Despite retreating into the refuge of his drum kit, design school remained in the back of Henrik’s mind. “Of course different creative fields have positive and negative sides, but fashion is more of an eye-opener,” he says. “You can play aesthetically in fashion, while music is more for the ears.” So after two years of the music circuit, Henrik followed his gut and reapplied to design school—now for the third, charm-filled time.
Aiming for The Royal Danish Academy of Fine Arts (more commonly known as The Danish Design School), he knew that he’d need to stand out, so he got serious and started taking drawing classes. When the time came to make his portfolio, he decided to go “all out”: Instead of printing a sheath of formatted pages, he built his own resume—in 3D. “I thought I could do something with clear plastic and cucumbers,” he says nonchalantly, describing an oddball concept that would come to typify his inimitable collections. “So I stuck some cucumbers and vinegar in big poster-size transparent sheets, sealed them and let them float around.”
Henrik sent in his pickled resume and received a call from the design school nearly immediately. He answered excitedly, thinking that his creation must’ve been so impressive that they wanted to bring him in for an interview him straight away. But that couldn’t have been farther from reality: Unbeknownst to him, his brine-laden liquid portfolio had been placed in a stack of hundreds of other applications, and the weight of 800 files on top of his had caused Henrik’s to explode. Needless to say, the administrative team was not exactly pleased that his vinegary mess was now sloshing about on the office floor along with the other students’ ruined applications. Unsure about whether she was dealing with a genius or an idiot, the secretary angrily demanded that he come clean up his spillage while also curiously asking, “What were you thinking?”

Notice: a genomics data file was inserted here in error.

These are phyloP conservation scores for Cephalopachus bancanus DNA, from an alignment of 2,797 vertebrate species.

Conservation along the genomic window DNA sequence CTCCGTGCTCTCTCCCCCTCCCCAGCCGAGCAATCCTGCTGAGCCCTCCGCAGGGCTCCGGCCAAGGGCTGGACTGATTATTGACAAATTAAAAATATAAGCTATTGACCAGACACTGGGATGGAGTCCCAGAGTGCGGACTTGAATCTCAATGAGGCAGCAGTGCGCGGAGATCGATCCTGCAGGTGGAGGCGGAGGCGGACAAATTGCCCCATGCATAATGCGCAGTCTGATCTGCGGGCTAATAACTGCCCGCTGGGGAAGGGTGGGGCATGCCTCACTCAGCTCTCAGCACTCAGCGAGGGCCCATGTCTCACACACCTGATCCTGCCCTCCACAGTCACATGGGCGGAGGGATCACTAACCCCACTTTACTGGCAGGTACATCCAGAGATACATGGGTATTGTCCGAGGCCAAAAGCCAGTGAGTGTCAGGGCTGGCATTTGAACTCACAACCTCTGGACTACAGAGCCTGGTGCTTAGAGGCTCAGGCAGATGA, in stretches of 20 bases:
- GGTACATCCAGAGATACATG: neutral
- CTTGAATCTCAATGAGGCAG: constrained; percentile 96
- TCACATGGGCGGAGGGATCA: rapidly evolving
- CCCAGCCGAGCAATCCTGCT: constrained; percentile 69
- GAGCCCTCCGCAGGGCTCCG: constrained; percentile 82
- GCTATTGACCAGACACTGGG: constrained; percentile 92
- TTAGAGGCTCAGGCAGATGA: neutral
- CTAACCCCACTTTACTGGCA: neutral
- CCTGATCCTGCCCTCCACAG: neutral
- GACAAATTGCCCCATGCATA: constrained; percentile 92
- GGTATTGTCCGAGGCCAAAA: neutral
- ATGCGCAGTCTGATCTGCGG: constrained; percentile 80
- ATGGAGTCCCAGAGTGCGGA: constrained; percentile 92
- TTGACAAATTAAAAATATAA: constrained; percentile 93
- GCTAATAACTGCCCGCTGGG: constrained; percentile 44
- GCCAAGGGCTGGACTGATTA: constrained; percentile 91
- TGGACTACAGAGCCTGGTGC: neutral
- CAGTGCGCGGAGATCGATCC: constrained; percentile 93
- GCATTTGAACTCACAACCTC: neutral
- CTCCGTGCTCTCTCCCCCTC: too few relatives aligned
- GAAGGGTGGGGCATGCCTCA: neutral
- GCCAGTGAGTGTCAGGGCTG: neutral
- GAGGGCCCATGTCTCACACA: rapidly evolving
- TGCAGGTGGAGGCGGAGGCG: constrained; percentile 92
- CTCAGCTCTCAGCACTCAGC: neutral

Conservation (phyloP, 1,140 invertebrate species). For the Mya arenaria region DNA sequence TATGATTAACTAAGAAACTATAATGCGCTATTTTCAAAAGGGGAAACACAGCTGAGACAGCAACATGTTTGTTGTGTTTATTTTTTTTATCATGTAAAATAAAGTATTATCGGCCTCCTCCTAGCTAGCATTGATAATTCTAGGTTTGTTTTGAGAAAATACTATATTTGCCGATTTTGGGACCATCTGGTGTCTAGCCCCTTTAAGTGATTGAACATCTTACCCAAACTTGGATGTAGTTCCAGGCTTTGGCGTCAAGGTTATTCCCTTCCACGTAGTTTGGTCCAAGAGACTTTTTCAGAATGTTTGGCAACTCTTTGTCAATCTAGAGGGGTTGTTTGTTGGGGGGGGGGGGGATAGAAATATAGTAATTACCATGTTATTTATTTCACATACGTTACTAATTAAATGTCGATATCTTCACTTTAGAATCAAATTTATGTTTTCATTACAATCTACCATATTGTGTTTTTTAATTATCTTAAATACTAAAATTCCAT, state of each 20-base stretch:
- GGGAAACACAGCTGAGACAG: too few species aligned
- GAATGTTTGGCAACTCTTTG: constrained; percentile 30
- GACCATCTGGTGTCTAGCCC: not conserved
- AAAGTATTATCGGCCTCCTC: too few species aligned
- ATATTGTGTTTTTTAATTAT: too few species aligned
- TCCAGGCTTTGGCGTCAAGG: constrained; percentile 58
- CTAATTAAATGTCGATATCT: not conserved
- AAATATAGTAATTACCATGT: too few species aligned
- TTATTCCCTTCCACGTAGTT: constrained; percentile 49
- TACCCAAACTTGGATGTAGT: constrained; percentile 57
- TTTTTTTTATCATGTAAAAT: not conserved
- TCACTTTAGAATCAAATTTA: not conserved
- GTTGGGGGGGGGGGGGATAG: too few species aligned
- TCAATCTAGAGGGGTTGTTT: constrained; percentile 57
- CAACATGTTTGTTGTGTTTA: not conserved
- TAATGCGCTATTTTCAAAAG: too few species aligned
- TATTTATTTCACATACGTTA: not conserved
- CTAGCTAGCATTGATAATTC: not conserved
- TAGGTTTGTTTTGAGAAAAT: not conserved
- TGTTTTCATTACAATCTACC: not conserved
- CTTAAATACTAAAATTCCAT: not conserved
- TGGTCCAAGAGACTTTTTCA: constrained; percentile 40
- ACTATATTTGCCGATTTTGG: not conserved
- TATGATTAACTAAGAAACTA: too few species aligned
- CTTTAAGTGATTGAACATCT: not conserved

After he wiped the floors clean and put his work into a “normal” portfolio, Henrik was stunned when he was asked to come in for four days of briefs to test out his non-saline artistic chops. “And I thought, ‘Okay, maybe I lost some points there on the explosion with the cucumbers, but I’m all in,’” he says. At the time he was interested in food, so he made a 3-meter-tall (10-foot-tall) tower out of potatoes and prawns for one of his tests. “But they just didn’t get it,” he says. “At the same time though, that was when I started gaining a bit of self-confidence in my ideas.” This conviction was strengthened when he was separately tapped to enter a competition happening at the school, even though he hadn’t even been officially accepted as a student yet. “I walked into the interview and they were like, ‘Okay, the cucumber guy…’” he laughs. Despite having clearly garnered himself a reputation, he didn’t win the competition—or get accepted into The Danish Design School. His bizarre efforts had been foiled. Again.
After all, not everyone always understood what Henrik’s work was all about, and a lot of critics still don’t to this day. It’s pretty wild in almost every way imaginable—towers of potatoes have escalated into art pieces such as a massive inflatable Popeye and shows with names like The Slippery Spiral Situation and The Shrinkwrap Spectacular. Instead of formulating grand plans and projecting trends, he’s most in his element when left to his own devices, fooling around, thinking and dreaming. “I’m pretty intuitive and impulsive,” he says. “Suddenly there’s a mistake that leads you down the wrong alley, and that ends up being the right alley.” This trait of being open to following new and unexpected paths led him to what essentially kick-started his career: He met a girl who was going to apply to Central Saint Martins in London, so he also decided to send in his (vinegar-less) portfolio. “I ended up getting an interview,” he says, “but at that stage I couldn’t say much more than ‘Hello! Denmark!’” Even though he hardly spoke a scrap of English, his quirky portfolio spoke for him, and—finally—he was accepted into one of the most prestigious art schools in Europe.